This easy cookie dough yields plenty of cut-out cookies so that every one in the family can decorate some. Flavored with just a little bit of orange zest (or use lemon if you prefer) and vanilla, the cookies can take any type of decoration — from simple colored sugars to royal icing. You can also dollop a bit of melted chocolate on top, followed by finely chopped nuts or peppermint candies or sea salt! The cookies work just as well for Valentine's Day as they do for Christmas and Hannukah. Make them at Halloween, too!

If you’ve never made cut-out cookies, keep in mind that the dough should be chilled an hour or so before rolling and cutting. You don’t have to use all of the dough at once; you can take just a piece out if you’ve only got time for one or two trays of cookies. The rest will keep, well-wrapped, for up to two days in the fridge (any longer and it will begin to dry out).

Susie Middleton

You can use any heavy-duty cookie sheet for these, but I like my rimmed sheet pans as they keep the cookies from sliding off the tray. I use parchment paper, but a silicone baking mat is fine, too. Be sure to rotate the cookies and keep a close eye on them. They are best when just cooked and not browned around the edges; in my oven that takes about 8 minutes.

Yields 30 to 40 cookies, depending on cookie cutter size.

• 2 cups (9 ounces) unbleached all-purpose flour; more for rolling
• 1 ½ teaspoons baking powder
• 1/2 teaspoon kosher salt
• ¾ cup (6 ounces) unsalted butter, softened
• 3/4 cup granulated sugar
• 1 large egg
• 1 teaspoon pure vanilla extract
• 2 tablespoons heavy cream
• 1/2 teaspoon finely grated orange zest
• Cookie decorations, royal icing, or melted chocolate

1. In a small bowl, whisk the flour, baking powder, and salt to blend. Using a stand mixer or a hand-held mixer, beat the butter and sugar on medium-high speed until well creamed. Add the egg and beat until the mixture is light and fluffy. Add the vanilla, cream, and orange zest and mix just until well combined. Reduce the speed to medium low and gradually add the flour mixture. Mix just until well combined.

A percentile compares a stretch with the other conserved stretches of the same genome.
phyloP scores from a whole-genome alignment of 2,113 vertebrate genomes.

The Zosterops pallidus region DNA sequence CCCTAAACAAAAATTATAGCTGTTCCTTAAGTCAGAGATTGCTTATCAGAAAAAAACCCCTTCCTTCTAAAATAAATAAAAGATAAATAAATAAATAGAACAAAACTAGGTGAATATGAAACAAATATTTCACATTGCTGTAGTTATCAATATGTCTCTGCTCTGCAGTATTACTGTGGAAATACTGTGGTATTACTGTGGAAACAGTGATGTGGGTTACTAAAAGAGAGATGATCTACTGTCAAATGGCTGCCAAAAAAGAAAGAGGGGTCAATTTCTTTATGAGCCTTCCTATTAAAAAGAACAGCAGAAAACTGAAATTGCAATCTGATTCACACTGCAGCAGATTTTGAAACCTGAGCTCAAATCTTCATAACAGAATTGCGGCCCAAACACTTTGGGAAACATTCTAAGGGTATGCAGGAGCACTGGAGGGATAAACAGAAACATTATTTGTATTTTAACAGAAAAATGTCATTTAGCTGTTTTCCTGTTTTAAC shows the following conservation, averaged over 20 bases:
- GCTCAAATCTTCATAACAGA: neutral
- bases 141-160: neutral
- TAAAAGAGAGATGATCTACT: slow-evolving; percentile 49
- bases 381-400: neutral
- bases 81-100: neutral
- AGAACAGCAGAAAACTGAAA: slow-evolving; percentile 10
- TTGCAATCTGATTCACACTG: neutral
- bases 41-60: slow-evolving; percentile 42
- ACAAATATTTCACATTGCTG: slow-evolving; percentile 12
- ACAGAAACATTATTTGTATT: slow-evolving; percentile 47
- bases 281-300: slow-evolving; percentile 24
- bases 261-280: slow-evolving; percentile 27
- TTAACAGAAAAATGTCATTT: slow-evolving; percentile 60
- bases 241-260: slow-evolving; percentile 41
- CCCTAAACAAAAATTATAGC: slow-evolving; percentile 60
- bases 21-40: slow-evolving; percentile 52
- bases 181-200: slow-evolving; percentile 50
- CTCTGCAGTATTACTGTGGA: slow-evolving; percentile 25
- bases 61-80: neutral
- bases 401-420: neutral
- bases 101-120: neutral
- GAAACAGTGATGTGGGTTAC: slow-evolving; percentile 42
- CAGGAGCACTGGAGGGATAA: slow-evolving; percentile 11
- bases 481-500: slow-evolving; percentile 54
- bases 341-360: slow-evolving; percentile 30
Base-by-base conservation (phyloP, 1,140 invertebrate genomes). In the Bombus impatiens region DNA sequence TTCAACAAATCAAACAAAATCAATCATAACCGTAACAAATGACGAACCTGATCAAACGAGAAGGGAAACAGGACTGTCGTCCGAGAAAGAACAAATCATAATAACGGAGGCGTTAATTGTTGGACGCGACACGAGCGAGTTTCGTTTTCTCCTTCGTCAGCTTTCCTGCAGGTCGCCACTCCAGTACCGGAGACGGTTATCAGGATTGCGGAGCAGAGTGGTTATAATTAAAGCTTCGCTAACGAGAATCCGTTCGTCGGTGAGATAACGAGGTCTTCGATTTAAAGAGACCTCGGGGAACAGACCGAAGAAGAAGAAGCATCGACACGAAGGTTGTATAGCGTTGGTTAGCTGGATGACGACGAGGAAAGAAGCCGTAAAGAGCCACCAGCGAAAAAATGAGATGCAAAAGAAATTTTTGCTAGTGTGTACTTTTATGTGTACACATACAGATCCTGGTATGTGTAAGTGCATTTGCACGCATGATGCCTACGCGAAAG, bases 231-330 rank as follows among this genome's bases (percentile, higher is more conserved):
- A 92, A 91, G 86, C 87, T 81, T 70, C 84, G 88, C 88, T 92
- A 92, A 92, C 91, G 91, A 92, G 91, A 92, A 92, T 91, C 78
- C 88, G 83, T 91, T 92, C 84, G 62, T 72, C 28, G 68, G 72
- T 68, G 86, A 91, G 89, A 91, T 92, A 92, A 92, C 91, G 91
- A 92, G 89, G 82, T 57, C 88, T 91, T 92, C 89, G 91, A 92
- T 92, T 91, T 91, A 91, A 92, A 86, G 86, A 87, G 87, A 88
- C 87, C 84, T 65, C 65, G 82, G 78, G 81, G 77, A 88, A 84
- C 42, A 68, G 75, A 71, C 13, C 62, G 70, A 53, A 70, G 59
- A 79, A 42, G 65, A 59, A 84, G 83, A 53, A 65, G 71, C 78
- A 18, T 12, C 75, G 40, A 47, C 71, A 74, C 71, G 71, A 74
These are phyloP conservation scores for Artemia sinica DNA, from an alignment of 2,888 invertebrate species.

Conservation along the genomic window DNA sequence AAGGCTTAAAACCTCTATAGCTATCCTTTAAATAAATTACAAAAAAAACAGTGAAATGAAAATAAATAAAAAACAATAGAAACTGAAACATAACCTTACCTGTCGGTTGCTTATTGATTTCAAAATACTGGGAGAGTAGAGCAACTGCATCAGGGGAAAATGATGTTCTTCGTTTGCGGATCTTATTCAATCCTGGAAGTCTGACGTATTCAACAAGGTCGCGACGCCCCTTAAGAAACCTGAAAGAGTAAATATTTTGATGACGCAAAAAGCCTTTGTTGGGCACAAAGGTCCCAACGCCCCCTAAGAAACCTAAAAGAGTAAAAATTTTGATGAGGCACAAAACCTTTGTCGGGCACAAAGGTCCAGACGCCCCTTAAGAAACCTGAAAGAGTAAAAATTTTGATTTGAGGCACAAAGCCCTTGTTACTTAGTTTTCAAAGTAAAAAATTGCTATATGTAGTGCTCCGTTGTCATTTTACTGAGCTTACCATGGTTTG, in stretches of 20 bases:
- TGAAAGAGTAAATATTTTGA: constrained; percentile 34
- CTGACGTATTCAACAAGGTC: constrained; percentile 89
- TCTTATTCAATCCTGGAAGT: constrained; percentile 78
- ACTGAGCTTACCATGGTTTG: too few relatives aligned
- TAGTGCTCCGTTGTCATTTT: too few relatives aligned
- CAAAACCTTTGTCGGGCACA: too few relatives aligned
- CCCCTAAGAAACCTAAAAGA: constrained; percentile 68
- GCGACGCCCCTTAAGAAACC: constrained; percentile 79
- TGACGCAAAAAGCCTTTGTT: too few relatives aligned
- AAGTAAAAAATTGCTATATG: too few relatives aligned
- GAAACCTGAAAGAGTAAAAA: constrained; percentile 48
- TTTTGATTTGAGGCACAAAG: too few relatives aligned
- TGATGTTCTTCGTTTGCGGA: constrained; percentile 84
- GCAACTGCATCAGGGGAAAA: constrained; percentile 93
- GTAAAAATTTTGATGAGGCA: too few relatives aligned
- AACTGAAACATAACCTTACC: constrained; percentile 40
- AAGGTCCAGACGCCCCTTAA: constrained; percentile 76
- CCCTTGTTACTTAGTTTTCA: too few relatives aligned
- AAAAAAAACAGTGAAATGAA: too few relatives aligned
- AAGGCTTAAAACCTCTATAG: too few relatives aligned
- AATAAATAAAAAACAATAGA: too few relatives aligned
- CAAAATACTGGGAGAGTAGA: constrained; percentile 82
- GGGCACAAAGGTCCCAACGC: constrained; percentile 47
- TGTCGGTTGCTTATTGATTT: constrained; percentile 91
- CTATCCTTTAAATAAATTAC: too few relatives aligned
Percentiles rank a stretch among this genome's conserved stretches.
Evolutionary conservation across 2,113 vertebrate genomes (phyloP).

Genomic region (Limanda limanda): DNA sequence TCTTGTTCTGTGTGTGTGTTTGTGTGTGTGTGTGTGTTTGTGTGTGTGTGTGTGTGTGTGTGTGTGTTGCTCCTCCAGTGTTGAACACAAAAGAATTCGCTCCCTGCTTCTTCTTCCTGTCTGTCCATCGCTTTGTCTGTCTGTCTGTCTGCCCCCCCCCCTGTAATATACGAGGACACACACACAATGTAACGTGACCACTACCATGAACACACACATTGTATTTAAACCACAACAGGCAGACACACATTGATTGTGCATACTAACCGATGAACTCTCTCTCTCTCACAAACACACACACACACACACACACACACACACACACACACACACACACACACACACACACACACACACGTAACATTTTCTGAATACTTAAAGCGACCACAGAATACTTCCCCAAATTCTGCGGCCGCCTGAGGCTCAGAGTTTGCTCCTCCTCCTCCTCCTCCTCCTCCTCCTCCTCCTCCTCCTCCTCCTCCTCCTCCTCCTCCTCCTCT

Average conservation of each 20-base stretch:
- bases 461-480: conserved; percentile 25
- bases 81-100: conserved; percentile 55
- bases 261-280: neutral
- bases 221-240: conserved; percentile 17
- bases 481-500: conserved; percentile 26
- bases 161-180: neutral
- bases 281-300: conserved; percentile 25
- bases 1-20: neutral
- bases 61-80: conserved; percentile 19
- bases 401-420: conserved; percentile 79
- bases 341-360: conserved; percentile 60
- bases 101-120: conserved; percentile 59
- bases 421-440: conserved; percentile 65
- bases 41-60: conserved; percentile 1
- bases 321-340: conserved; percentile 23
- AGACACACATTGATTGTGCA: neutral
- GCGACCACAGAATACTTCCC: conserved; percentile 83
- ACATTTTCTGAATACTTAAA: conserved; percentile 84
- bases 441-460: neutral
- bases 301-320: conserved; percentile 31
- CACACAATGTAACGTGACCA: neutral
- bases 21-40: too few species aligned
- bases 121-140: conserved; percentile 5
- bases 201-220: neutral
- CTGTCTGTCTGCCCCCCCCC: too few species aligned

2. Wrap the dough in plastic (you can portion it into two or three pieces first if you like) and chill in the refrigerator until firm enough to roll out. (Or chill overnight.)

Susie Middleton

3. When ready to bake, cover a few baking sheets with parchment and heat the oven to 350°F. (Check your oven temperature with an oven  thermometer if you can.) Flour a work surface and have extra flour ready.

4. Working with a handful of dough  at a time, roll the dough to  3/16 to 1/4 inch thick, lightly flouring the pin, the dough, and the work surface as needed to prevent sticking. Using a variety of cookie cutters, cut shapes as close together as possible. Combine and reroll scraps as necessary.

5. Using a thin metal spatula, transfer the cutouts to the baking sheet and decorate with sanding sugars or other pre-cooking decorations as desired.

6. Bake one sheet at a time until the edges of the cookies are just beginning to turn golden, 8  to 9 minutes. Watch carefully — the cookies should remain pale, so you’ll want to get them out of the oven before much browning happens. Let the cookies cool completely on racks and decorate further as you like with royal icing or melted chocolate. Leave the decorated cookies at room temperature to dry completely.

7. The cookies will keep, well-wrapped, at room temperature for a couple days, but my favorite way to keep them fresh longer is to freeze them. Layer them in freezer containers or zip-top bags with pieces of parchment or wax paper between layers.

Note: Royal icing recipes abound on the Internet. You will see variations in the amount of confectioners sugar used with two or three egg whites. That’s because a stiffer royal icing is perfect for piping; a looser royal icing is great for dipping or brushing the cookies. (I used two egg whites and 2 cups confectioners sugar for dipping.) Stiffer royal icing can be loosened with a bit of water for brushing. You can also find recipes using meringue powder if you are concerned about using raw egg whites. 

Susie Middleton